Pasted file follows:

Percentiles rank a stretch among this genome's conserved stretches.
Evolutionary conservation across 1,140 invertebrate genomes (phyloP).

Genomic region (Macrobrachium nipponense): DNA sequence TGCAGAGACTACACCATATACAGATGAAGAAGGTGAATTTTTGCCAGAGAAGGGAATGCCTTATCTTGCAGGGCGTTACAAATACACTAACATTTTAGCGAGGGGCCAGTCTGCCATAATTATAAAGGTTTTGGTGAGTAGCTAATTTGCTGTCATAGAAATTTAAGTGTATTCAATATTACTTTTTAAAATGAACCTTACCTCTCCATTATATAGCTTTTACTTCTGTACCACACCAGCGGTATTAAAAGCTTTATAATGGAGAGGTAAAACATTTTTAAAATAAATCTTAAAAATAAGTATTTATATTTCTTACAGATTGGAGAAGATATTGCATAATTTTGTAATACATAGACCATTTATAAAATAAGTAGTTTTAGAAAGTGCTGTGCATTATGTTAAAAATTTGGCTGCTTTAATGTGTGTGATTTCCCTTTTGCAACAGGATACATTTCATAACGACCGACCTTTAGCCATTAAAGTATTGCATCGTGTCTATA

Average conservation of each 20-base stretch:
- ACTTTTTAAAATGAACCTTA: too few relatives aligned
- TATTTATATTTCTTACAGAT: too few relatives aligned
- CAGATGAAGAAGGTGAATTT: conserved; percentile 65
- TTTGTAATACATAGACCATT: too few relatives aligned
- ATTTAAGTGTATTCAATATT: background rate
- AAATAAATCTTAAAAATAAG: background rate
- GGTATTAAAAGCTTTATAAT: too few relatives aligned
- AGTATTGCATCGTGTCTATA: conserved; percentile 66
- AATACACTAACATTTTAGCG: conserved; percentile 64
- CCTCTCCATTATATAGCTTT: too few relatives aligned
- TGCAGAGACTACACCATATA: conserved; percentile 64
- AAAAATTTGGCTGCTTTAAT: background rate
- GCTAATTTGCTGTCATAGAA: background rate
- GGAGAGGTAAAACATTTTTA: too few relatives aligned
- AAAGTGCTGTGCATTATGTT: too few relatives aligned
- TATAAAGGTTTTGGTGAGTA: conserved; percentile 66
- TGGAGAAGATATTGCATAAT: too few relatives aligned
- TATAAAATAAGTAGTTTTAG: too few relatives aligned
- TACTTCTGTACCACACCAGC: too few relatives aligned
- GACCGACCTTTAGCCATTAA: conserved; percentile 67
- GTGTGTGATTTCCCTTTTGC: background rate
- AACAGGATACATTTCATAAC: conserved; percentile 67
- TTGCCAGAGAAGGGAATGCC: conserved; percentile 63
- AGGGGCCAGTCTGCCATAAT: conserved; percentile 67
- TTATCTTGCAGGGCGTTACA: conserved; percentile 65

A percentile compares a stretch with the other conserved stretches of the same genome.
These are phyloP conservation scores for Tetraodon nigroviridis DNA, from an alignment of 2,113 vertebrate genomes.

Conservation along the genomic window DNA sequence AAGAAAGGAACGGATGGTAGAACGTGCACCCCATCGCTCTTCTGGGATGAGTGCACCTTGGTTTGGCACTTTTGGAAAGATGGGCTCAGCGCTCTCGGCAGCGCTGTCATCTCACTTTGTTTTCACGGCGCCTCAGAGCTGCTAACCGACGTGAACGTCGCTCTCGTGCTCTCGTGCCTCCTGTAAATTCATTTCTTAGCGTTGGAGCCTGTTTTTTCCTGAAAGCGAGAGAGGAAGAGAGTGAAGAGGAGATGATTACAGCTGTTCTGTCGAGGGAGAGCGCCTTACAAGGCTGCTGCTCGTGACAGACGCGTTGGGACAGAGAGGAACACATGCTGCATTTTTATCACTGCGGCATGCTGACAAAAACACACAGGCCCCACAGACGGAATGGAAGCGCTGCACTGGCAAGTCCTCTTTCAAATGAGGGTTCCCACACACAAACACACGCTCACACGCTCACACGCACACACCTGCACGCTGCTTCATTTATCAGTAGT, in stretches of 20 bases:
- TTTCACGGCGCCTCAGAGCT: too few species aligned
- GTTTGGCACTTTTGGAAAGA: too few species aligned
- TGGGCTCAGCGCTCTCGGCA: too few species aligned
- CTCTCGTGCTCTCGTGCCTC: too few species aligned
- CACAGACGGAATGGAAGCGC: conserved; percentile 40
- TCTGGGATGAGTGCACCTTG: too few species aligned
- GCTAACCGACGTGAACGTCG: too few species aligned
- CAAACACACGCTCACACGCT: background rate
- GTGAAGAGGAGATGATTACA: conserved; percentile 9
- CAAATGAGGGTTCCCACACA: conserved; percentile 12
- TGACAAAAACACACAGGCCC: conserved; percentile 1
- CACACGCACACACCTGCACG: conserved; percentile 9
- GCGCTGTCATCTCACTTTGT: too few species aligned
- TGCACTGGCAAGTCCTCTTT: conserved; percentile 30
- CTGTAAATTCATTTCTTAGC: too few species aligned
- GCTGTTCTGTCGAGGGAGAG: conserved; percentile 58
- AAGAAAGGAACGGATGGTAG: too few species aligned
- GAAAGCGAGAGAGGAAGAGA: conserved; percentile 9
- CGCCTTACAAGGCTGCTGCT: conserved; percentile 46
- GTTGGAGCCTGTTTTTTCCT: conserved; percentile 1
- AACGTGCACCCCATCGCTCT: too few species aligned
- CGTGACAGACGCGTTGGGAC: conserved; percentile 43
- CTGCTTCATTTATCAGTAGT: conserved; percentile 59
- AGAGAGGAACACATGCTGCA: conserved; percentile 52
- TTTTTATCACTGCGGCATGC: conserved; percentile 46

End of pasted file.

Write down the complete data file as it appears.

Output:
Percentiles rank a stretch among this genome's conserved stretches.
Evolutionary conservation across 1,140 invertebrate genomes (phyloP).

Genomic region (Macrobrachium nipponense): DNA sequence TGCAGAGACTACACCATATACAGATGAAGAAGGTGAATTTTTGCCAGAGAAGGGAATGCCTTATCTTGCAGGGCGTTACAAATACACTAACATTTTAGCGAGGGGCCAGTCTGCCATAATTATAAAGGTTTTGGTGAGTAGCTAATTTGCTGTCATAGAAATTTAAGTGTATTCAATATTACTTTTTAAAATGAACCTTACCTCTCCATTATATAGCTTTTACTTCTGTACCACACCAGCGGTATTAAAAGCTTTATAATGGAGAGGTAAAACATTTTTAAAATAAATCTTAAAAATAAGTATTTATATTTCTTACAGATTGGAGAAGATATTGCATAATTTTGTAATACATAGACCATTTATAAAATAAGTAGTTTTAGAAAGTGCTGTGCATTATGTTAAAAATTTGGCTGCTTTAATGTGTGTGATTTCCCTTTTGCAACAGGATACATTTCATAACGACCGACCTTTAGCCATTAAAGTATTGCATCGTGTCTATA

Average conservation of each 20-base stretch:
- ACTTTTTAAAATGAACCTTA: too few relatives aligned
- TATTTATATTTCTTACAGAT: too few relatives aligned
- CAGATGAAGAAGGTGAATTT: conserved; percentile 65
- TTTGTAATACATAGACCATT: too few relatives aligned
- ATTTAAGTGTATTCAATATT: background rate
- AAATAAATCTTAAAAATAAG: background rate
- GGTATTAAAAGCTTTATAAT: too few relatives aligned
- AGTATTGCATCGTGTCTATA: conserved; percentile 66
- AATACACTAACATTTTAGCG: conserved; percentile 64
- CCTCTCCATTATATAGCTTT: too few relatives aligned
- TGCAGAGACTACACCATATA: conserved; percentile 64
- AAAAATTTGGCTGCTTTAAT: background rate
- GCTAATTTGCTGTCATAGAA: background rate
- GGAGAGGTAAAACATTTTTA: too few relatives aligned
- AAAGTGCTGTGCATTATGTT: too few relatives aligned
- TATAAAGGTTTTGGTGAGTA: conserved; percentile 66
- TGGAGAAGATATTGCATAAT: too few relatives aligned
- TATAAAATAAGTAGTTTTAG: too few relatives aligned
- TACTTCTGTACCACACCAGC: too few relatives aligned
- GACCGACCTTTAGCCATTAA: conserved; percentile 67
- GTGTGTGATTTCCCTTTTGC: background rate
- AACAGGATACATTTCATAAC: conserved; percentile 67
- TTGCCAGAGAAGGGAATGCC: conserved; percentile 63
- AGGGGCCAGTCTGCCATAAT: conserved; percentile 67
- TTATCTTGCAGGGCGTTACA: conserved; percentile 65

A percentile compares a stretch with the other conserved stretches of the same genome.
These are phyloP conservation scores for Tetraodon nigroviridis DNA, from an alignment of 2,113 vertebrate genomes.

Conservation along the genomic window DNA sequence AAGAAAGGAACGGATGGTAGAACGTGCACCCCATCGCTCTTCTGGGATGAGTGCACCTTGGTTTGGCACTTTTGGAAAGATGGGCTCAGCGCTCTCGGCAGCGCTGTCATCTCACTTTGTTTTCACGGCGCCTCAGAGCTGCTAACCGACGTGAACGTCGCTCTCGTGCTCTCGTGCCTCCTGTAAATTCATTTCTTAGCGTTGGAGCCTGTTTTTTCCTGAAAGCGAGAGAGGAAGAGAGTGAAGAGGAGATGATTACAGCTGTTCTGTCGAGGGAGAGCGCCTTACAAGGCTGCTGCTCGTGACAGACGCGTTGGGACAGAGAGGAACACATGCTGCATTTTTATCACTGCGGCATGCTGACAAAAACACACAGGCCCCACAGACGGAATGGAAGCGCTGCACTGGCAAGTCCTCTTTCAAATGAGGGTTCCCACACACAAACACACGCTCACACGCTCACACGCACACACCTGCACGCTGCTTCATTTATCAGTAGT, in stretches of 20 bases:
- TTTCACGGCGCCTCAGAGCT: too few species aligned
- GTTTGGCACTTTTGGAAAGA: too few species aligned
- TGGGCTCAGCGCTCTCGGCA: too few species aligned
- CTCTCGTGCTCTCGTGCCTC: too few species aligned
- CACAGACGGAATGGAAGCGC: conserved; percentile 40
- TCTGGGATGAGTGCACCTTG: too few species aligned
- GCTAACCGACGTGAACGTCG: too few species aligned
- CAAACACACGCTCACACGCT: background rate
- GTGAAGAGGAGATGATTACA: conserved; percentile 9
- CAAATGAGGGTTCCCACACA: conserved; percentile 12
- TGACAAAAACACACAGGCCC: conserved; percentile 1
- CACACGCACACACCTGCACG: conserved; percentile 9
- GCGCTGTCATCTCACTTTGT: too few species aligned
- TGCACTGGCAAGTCCTCTTT: conserved; percentile 30
- CTGTAAATTCATTTCTTAGC: too few species aligned
- GCTGTTCTGTCGAGGGAGAG: conserved; percentile 58
- AAGAAAGGAACGGATGGTAG: too few species aligned
- GAAAGCGAGAGAGGAAGAGA: conserved; percentile 9
- CGCCTTACAAGGCTGCTGCT: conserved; percentile 46
- GTTGGAGCCTGTTTTTTCCT: conserved; percentile 1
- AACGTGCACCCCATCGCTCT: too few species aligned
- CGTGACAGACGCGTTGGGAC: conserved; percentile 43
- CTGCTTCATTTATCAGTAGT: conserved; percentile 59
- AGAGAGGAACACATGCTGCA: conserved; percentile 52
- TTTTTATCACTGCGGCATGC: conserved; percentile 46